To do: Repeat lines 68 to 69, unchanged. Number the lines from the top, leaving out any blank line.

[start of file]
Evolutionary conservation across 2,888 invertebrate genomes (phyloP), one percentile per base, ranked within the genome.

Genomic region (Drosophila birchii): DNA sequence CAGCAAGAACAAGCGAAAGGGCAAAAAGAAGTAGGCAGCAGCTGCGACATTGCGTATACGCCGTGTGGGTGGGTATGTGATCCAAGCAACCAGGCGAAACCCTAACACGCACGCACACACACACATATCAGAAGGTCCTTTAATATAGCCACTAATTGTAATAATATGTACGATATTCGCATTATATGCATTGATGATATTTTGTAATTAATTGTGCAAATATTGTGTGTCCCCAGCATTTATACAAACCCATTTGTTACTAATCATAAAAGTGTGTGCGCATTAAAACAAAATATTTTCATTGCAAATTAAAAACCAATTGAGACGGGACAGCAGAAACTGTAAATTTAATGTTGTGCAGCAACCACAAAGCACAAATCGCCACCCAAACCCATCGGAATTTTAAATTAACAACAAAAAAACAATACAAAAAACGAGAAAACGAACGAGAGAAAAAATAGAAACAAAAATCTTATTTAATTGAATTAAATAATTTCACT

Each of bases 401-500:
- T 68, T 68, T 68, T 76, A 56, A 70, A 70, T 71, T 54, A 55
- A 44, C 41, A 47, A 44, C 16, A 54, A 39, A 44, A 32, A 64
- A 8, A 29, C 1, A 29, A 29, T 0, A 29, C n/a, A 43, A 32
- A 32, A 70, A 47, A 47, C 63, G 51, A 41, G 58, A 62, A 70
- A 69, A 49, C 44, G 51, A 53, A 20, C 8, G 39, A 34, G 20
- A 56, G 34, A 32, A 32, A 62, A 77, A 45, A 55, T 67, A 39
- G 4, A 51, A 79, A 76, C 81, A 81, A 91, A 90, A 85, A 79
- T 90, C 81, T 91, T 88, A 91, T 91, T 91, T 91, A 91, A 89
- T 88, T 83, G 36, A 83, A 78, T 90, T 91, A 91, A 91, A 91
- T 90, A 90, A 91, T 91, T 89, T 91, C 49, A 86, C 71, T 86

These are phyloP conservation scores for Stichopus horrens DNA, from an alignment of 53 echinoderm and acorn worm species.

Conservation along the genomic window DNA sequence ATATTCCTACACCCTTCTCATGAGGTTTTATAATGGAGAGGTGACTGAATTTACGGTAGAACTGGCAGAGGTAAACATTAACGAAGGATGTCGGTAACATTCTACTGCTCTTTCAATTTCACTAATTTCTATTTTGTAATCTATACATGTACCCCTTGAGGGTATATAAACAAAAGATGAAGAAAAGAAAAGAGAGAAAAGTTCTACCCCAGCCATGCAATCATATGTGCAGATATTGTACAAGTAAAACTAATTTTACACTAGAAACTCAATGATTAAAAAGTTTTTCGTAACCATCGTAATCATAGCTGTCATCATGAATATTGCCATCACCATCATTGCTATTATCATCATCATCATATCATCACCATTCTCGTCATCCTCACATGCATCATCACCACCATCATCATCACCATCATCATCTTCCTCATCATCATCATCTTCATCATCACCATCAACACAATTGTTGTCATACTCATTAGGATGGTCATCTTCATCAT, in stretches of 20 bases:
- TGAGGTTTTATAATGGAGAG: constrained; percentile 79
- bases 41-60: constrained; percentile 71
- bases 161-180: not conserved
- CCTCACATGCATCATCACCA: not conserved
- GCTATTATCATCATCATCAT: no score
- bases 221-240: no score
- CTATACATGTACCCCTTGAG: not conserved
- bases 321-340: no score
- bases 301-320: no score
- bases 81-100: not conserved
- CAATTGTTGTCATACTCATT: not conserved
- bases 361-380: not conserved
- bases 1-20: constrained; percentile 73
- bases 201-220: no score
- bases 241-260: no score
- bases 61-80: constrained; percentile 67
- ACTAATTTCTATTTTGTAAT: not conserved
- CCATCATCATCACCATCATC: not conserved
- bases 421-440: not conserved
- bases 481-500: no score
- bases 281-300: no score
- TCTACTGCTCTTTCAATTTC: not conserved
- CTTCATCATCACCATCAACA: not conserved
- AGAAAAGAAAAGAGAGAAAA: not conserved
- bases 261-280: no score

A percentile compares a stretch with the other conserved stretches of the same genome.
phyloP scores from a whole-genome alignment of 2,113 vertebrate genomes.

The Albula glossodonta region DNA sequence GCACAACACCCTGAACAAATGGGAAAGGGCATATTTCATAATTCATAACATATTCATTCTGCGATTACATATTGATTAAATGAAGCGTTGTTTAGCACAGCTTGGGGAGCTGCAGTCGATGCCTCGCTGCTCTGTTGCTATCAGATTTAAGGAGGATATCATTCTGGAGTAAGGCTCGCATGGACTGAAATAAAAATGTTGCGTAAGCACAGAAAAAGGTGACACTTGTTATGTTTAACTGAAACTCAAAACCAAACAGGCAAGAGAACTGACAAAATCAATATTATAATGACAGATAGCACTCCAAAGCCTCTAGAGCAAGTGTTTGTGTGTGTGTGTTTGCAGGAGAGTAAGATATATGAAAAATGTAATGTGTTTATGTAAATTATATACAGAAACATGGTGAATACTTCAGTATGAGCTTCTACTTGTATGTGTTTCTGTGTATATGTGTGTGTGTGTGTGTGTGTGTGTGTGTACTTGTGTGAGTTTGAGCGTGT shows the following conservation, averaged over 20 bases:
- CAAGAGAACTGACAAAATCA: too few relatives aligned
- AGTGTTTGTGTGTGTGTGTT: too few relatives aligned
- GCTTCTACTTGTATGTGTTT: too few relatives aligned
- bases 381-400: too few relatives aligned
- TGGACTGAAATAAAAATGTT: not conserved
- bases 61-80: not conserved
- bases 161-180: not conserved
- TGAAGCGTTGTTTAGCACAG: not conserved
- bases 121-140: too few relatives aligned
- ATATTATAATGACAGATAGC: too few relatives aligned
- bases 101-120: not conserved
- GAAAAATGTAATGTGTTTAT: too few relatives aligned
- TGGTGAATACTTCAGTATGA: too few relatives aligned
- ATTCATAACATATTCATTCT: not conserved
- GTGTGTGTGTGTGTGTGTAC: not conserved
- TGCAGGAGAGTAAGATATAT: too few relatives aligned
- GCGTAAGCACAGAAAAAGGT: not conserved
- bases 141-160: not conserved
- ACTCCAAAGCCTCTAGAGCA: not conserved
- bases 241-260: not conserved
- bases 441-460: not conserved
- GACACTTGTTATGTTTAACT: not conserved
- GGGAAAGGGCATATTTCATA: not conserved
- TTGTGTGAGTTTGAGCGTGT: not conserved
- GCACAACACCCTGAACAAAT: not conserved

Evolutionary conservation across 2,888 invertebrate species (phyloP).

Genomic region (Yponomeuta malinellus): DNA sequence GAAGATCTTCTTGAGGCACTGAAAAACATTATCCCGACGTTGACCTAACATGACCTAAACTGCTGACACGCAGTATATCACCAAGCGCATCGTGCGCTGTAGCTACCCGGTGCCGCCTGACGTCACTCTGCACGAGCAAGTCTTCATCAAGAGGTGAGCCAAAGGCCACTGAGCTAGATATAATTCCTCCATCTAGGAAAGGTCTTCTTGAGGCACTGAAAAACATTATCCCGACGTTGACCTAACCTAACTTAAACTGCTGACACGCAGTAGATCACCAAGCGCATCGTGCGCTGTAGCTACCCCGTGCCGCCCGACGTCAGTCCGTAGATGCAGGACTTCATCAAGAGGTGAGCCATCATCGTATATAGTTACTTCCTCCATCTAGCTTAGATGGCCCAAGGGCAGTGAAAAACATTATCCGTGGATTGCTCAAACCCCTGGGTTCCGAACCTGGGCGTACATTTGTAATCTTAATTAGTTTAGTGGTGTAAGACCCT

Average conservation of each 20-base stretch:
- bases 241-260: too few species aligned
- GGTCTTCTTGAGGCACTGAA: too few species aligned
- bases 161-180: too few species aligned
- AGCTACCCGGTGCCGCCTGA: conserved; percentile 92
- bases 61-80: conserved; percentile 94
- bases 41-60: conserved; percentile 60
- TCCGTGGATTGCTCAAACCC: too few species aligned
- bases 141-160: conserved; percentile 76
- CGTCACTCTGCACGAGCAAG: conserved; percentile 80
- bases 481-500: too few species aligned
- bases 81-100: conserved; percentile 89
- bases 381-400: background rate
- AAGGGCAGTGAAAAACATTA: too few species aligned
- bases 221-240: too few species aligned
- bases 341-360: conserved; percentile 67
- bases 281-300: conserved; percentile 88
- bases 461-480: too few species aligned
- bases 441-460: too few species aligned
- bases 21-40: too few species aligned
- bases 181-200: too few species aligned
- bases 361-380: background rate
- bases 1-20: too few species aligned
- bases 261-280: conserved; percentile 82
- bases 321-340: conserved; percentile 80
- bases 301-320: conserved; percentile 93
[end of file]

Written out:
- GCACAACACCCTGAACAAAT: not conserved

Evolutionary conservation across 2,888 invertebrate species (phyloP).